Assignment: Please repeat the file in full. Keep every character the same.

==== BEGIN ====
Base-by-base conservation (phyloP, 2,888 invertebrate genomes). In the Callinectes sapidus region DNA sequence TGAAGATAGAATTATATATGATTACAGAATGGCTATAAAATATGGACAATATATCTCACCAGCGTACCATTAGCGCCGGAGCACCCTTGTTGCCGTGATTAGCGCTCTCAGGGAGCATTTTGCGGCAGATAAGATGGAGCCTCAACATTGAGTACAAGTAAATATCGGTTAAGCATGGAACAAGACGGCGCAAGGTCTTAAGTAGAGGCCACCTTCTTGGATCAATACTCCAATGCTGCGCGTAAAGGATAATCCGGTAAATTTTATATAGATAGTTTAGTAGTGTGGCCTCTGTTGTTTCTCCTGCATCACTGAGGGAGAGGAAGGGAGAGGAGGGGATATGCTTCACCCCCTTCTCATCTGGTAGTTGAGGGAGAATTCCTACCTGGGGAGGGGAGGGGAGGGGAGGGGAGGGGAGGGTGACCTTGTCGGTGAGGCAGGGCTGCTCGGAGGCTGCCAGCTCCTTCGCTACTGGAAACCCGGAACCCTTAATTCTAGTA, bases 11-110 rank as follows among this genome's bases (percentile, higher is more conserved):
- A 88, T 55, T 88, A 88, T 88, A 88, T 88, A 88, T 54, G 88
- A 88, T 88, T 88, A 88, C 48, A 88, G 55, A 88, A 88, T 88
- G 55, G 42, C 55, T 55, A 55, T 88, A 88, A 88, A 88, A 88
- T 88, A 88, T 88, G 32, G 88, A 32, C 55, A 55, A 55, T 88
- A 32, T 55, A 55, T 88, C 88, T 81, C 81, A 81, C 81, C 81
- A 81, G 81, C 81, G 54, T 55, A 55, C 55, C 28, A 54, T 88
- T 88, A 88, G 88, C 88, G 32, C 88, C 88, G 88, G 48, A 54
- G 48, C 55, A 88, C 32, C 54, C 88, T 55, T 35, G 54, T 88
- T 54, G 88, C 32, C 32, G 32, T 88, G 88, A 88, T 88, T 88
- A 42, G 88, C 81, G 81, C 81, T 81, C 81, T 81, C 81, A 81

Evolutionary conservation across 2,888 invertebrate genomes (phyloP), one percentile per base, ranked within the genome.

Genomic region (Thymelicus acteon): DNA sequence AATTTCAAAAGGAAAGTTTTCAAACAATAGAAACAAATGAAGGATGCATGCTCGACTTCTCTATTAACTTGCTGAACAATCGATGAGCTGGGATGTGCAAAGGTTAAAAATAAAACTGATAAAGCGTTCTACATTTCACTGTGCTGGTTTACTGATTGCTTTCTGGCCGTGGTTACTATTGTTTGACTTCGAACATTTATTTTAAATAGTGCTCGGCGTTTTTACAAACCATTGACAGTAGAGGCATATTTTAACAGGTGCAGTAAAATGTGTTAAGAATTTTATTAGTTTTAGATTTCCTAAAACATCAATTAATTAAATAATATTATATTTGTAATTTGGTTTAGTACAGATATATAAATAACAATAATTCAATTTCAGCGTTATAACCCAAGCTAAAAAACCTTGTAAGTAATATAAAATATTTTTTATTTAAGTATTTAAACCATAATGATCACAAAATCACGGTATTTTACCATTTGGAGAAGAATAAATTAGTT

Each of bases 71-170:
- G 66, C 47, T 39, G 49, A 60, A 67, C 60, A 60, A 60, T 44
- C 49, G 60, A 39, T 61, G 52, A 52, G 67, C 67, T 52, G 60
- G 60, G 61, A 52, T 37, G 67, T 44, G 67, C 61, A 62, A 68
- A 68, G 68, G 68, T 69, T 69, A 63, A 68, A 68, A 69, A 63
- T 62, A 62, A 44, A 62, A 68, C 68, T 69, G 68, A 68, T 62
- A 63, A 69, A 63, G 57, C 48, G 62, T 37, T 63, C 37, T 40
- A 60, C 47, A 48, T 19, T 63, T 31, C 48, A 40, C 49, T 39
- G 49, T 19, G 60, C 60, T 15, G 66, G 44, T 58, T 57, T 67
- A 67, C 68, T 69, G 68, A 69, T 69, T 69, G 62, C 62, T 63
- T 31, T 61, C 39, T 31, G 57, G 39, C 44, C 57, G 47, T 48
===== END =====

Base-by-base conservation (phyloP, 2,888 invertebrate genomes). In the Callinectes sapidus region DNA sequence TGAAGATAGAATTATATATGATTACAGAATGGCTATAAAATATGGACAATATATCTCACCAGCGTACCATTAGCGCCGGAGCACCCTTGTTGCCGTGATTAGCGCTCTCAGGGAGCATTTTGCGGCAGATAAGATGGAGCCTCAACATTGAGTACAAGTAAATATCGGTTAAGCATGGAACAAGACGGCGCAAGGTCTTAAGTAGAGGCCACCTTCTTGGATCAATACTCCAATGCTGCGCGTAAAGGATAATCCGGTAAATTTTATATAGATAGTTTAGTAGTGTGGCCTCTGTTGTTTCTCCTGCATCACTGAGGGAGAGGAAGGGAGAGGAGGGGATATGCTTCACCCCCTTCTCATCTGGTAGTTGAGGGAGAATTCCTACCTGGGGAGGGGAGGGGAGGGGAGGGGAGGGGAGGGTGACCTTGTCGGTGAGGCAGGGCTGCTCGGAGGCTGCCAGCTCCTTCGCTACTGGAAACCCGGAACCCTTAATTCTAGTA, bases 11-110 rank as follows among this genome's bases (percentile, higher is more conserved):
- A 88, T 55, T 88, A 88, T 88, A 88, T 88, A 88, T 54, G 88
- A 88, T 88, T 88, A 88, C 48, A 88, G 55, A 88, A 88, T 88
- G 55, G 42, C 55, T 55, A 55, T 88, A 88, A 88, A 88, A 88
- T 88, A 88, T 88, G 32, G 88, A 32, C 55, A 55, A 55, T 88
- A 32, T 55, A 55, T 88, C 88, T 81, C 81, A 81, C 81, C 81
- A 81, G 81, C 81, G 54, T 55, A 55, C 55, C 28, A 54, T 88
- T 88, A 88, G 88, C 88, G 32, C 88, C 88, G 88, G 48, A 54
- G 48, C 55, A 88, C 32, C 54, C 88, T 55, T 35, G 54, T 88
- T 54, G 88, C 32, C 32, G 32, T 88, G 88, A 88, T 88, T 88
- A 42, G 88, C 81, G 81, C 81, T 81, C 81, T 81, C 81, A 81

Evolutionary conservation across 2,888 invertebrate genomes (phyloP), one percentile per base, ranked within the genome.

Genomic region (Thymelicus acteon): DNA sequence AATTTCAAAAGGAAAGTTTTCAAACAATAGAAACAAATGAAGGATGCATGCTCGACTTCTCTATTAACTTGCTGAACAATCGATGAGCTGGGATGTGCAAAGGTTAAAAATAAAACTGATAAAGCGTTCTACATTTCACTGTGCTGGTTTACTGATTGCTTTCTGGCCGTGGTTACTATTGTTTGACTTCGAACATTTATTTTAAATAGTGCTCGGCGTTTTTACAAACCATTGACAGTAGAGGCATATTTTAACAGGTGCAGTAAAATGTGTTAAGAATTTTATTAGTTTTAGATTTCCTAAAACATCAATTAATTAAATAATATTATATTTGTAATTTGGTTTAGTACAGATATATAAATAACAATAATTCAATTTCAGCGTTATAACCCAAGCTAAAAAACCTTGTAAGTAATATAAAATATTTTTTATTTAAGTATTTAAACCATAATGATCACAAAATCACGGTATTTTACCATTTGGAGAAGAATAAATTAGTT

Each of bases 71-170:
- G 66, C 47, T 39, G 49, A 60, A 67, C 60, A 60, A 60, T 44
- C 49, G 60, A 39, T 61, G 52, A 52, G 67, C 67, T 52, G 60
- G 60, G 61, A 52, T 37, G 67, T 44, G 67, C 61, A 62, A 68
- A 68, G 68, G 68, T 69, T 69, A 63, A 68, A 68, A 69, A 63
- T 62, A 62, A 44, A 62, A 68, C 68, T 69, G 68, A 68, T 62
- A 63, A 69, A 63, G 57, C 48, G 62, T 37, T 63, C 37, T 40
- A 60, C 47, A 48, T 19, T 63, T 31, C 48, A 40, C 49, T 39
- G 49, T 19, G 60, C 60, T 15, G 66, G 44, T 58, T 57, T 67
- A 67, C 68, T 69, G 68, A 69, T 69, T 69, G 62, C 62, T 63
- T 31, T 61, C 39, T 31, G 57, G 39, C 44, C 57, G 47, T 48